Joshua 7:1-13, 15
The chapter opens with a “but,” and a very serious “but” it was. One man in Israel had presumed to violate the express command of Jehovah, and had taken of the spoil of Jericho for himself, and had thus defied the curse which had been pronounced upon any who so acted. That one man’s sin, like a single drop of a potent poison, was sufficient to do damage to the whole body of Israel. Sin is so deadly an evil that the smallest measure of it may do more injury than we can reckon or imagine.
Joshua 7:2, 3
Israel had become confident of an easy victory, and a disposition to spare themselves was evidently growing up among them. The Lord would fight for them, and therefore they might ground their weapons. In this way, in all ages, the grace of God has been abused by the self-indulgence of men.
Joshua 7:4, 5
Defeat is the sure result of an indolent carnal security, and it is well when it drives the believer to his God again, and leads him with holy earnestness to put forth all his strength. God worketh in us to make us work ourselves; he never works indolence in us.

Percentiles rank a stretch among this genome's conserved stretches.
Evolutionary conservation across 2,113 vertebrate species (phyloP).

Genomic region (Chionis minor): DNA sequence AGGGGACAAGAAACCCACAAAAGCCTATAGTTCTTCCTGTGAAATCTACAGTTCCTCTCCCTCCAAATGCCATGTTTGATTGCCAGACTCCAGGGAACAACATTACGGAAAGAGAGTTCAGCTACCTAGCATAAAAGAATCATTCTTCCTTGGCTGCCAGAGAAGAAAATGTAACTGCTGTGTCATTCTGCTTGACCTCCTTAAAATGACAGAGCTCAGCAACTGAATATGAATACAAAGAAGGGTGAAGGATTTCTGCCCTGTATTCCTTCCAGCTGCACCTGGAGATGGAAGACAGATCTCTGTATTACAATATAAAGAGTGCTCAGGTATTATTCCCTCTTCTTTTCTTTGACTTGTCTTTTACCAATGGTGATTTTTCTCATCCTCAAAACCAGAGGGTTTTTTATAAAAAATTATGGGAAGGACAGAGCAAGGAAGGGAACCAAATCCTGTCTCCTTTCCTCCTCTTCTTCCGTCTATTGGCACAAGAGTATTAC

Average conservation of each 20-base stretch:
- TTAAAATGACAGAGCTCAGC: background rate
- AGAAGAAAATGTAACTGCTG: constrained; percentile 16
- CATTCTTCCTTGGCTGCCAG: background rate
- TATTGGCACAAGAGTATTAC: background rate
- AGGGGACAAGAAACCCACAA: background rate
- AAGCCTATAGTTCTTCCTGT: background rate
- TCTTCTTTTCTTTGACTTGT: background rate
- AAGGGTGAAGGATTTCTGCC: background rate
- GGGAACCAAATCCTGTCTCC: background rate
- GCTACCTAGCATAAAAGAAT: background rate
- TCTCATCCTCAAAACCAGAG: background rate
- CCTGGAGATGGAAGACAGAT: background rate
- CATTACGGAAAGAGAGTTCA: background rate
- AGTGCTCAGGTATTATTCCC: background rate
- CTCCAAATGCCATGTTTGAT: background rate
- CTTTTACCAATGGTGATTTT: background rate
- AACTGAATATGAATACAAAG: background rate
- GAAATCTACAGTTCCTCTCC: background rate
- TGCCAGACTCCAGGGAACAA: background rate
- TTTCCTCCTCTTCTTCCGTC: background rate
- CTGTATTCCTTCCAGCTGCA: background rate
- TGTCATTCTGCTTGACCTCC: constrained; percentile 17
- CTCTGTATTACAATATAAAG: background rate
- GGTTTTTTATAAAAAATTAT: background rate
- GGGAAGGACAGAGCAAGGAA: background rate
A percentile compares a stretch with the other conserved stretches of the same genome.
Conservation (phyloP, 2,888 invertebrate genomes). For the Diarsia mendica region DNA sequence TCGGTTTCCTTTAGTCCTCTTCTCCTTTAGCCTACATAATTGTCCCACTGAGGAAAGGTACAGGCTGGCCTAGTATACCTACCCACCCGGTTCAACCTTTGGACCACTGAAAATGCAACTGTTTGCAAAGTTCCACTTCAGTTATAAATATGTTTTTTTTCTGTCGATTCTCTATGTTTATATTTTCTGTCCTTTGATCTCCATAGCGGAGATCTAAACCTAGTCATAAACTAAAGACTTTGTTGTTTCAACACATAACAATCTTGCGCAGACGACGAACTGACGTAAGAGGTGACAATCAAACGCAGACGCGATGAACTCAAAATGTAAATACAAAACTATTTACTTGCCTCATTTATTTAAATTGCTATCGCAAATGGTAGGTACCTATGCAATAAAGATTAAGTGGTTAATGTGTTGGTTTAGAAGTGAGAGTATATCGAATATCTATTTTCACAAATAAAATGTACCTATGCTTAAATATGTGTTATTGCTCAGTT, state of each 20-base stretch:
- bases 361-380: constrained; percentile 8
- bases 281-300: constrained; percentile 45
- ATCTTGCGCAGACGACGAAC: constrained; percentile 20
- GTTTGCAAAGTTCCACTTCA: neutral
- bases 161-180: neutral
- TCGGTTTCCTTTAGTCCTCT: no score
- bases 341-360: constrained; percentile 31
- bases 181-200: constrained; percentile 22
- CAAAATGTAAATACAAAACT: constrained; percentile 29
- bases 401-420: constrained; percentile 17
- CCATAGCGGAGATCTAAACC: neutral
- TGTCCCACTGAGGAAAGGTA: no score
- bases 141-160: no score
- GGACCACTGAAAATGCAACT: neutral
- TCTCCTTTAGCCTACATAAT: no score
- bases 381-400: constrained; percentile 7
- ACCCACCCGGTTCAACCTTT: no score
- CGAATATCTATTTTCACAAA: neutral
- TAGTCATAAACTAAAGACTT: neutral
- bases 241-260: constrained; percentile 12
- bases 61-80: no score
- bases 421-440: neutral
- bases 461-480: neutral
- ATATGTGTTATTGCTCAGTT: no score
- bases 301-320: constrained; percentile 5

This was a faulty expression, and savoured of distrust. It was not the position of the people, but their sin which had destroyed them.
The grand old warrior felt his blood boil at the thought of his nation put to the rout.
Here was the master plea of Moses; and when Joshua came to plead that, he was sure of success. We ought to be more concerned for the honour of God, than for anything else in the world.
Sin will deprive a church of all power to do good. Though it may be an unknown sin, its effects will soon be visible enough. It is a blessed thing when affliction leads to humbling, and humbling to heartsearching. Lord, grant that no sin may be in this family either open or concealed, but make and keep us obedient to thy will evermore.